For small infants it may seem as though they are constantly sleeping. As you look at your child resting so peacefully, the thought that tragedy could strike in such a moment would seem unimaginable.
Each year in the United States, there are about 3,500 Sudden Unexpected Infant Deaths (SUID). These deaths occur among infants less than one year old and have no immediately obvious cause.
Whether your baby falls asleep in your arms while breastfeeding, or in an infant carrier while running errands, it is important to know the risks associated with infant deaths.
One of the less obvious places your child may be at risk is while sleeping in while in an infant carrier car seat, if not used for the intended purpose or at the correct angle.
Molly Grinstead, MPH, CPST, a member of Safe Kids Worldwide, is passionate about educating parents and caregivers to help keep children safe. Grinstead says infant car seats are crash tested at a 30 to 45 degree angle, and maintaining this position in the vehicle is essential to the child’s safety.
“It it is not safe to put an infant to sleep in their car seat instead of their crib,” Grinstead said. “It is a fine line though, because, while traveling in the car if the seat is installed correctly and the child has no medical concerns, it is ok for the child to sleep in their seat.”
Moving the infant car seat when the child is sleeping
If your infant falls asleep while in the infant carrier, you have a few options:
If you are returning home: Move the child from the infant carrier to his or her crib. Grinstead said the safest way for an infant to sleep is flat on his back. If you move the infant carrier into a quiet room, this can put your child in danger or at risk for positional asphyxiation. The baby may be at an incorrect angle, is no longer being aroused as he would in the car, and he is removed from constant monitoring.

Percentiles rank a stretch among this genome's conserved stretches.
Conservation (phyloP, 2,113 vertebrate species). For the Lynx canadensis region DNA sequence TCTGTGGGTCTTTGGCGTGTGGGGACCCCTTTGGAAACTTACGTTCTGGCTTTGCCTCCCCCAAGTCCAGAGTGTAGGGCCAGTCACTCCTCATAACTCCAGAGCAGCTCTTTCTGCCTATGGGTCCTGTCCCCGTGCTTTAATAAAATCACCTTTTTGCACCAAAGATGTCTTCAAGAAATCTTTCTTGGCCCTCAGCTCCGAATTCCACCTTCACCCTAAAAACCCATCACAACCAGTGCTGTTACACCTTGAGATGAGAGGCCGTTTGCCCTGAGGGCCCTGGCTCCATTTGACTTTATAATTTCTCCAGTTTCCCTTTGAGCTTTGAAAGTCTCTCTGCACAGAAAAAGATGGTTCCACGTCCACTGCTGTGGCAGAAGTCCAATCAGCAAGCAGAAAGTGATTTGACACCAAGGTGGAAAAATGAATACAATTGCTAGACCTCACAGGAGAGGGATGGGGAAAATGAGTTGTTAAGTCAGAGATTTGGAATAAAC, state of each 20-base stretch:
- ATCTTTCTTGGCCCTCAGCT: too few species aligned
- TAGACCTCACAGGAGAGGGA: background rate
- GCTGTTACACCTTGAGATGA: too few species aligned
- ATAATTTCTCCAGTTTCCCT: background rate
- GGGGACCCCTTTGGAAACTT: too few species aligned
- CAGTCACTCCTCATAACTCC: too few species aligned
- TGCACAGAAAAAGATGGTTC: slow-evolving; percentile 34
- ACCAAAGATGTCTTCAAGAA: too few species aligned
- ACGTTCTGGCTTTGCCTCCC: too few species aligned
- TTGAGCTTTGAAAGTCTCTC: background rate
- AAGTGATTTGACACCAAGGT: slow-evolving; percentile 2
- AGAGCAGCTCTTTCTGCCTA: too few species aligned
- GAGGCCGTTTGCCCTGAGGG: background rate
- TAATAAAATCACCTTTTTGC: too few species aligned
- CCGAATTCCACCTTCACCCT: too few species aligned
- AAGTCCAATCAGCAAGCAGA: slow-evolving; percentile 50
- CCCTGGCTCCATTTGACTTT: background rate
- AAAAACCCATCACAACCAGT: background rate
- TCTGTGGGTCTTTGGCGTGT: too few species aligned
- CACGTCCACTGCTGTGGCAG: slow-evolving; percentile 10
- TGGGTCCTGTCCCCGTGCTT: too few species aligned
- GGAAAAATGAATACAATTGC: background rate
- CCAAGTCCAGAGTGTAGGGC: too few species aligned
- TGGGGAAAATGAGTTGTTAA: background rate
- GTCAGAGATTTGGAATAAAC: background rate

If you are running errands: Grinstead said that if your baby falls asleep while in the car and you have things to do, make sure you do not put the baby on the top part of the shopping cart. This position is not balanced and the car seat could tip over. The best place to put the carrier is in the main part of the cart, or connect it to a stroller designed for your car seat. The baby should remain in view and monitored constantly. Chances are your baby is not going to be in as deep of a sleep, due to constantly being bumped or aroused.
If you are driving long distances. If your child is asleep while in the car, there should not pose any risks while sleeping. However, if the child is not properly harnessed, there could be danger, especially in the event of a crash. Grinstead suggested the harness straps need to be at our below shoulder level, and tightened so you are unable to pinch the material at the shoulder. The chest clip should remain at armpit level. Nothing should come between the harness and the child, including coats, blankets, toys, or extra padding. Some children may be at risk for airway obstruction due to premature birth or other condition. Be sure to contact a child passenger safety technician and ensure your car seat is installed properly. For an inspection locator, or to see more about passenger safety laws, visit seatcheck.org.
“Car seats and motor vehicle collisions are the number one killer of children 19 and under,” Grinstead said. “Correct car seat use can help prevent those injuries. It is really important because our littlest and most fragile children are most at risk, and car seats used properly can really keep them safe.”
For more about how to properly install a child’s car seat, check out this informative video.
About the author
This content has been written or reviewed by a member of the Baylor Scott & White Health medical staff.
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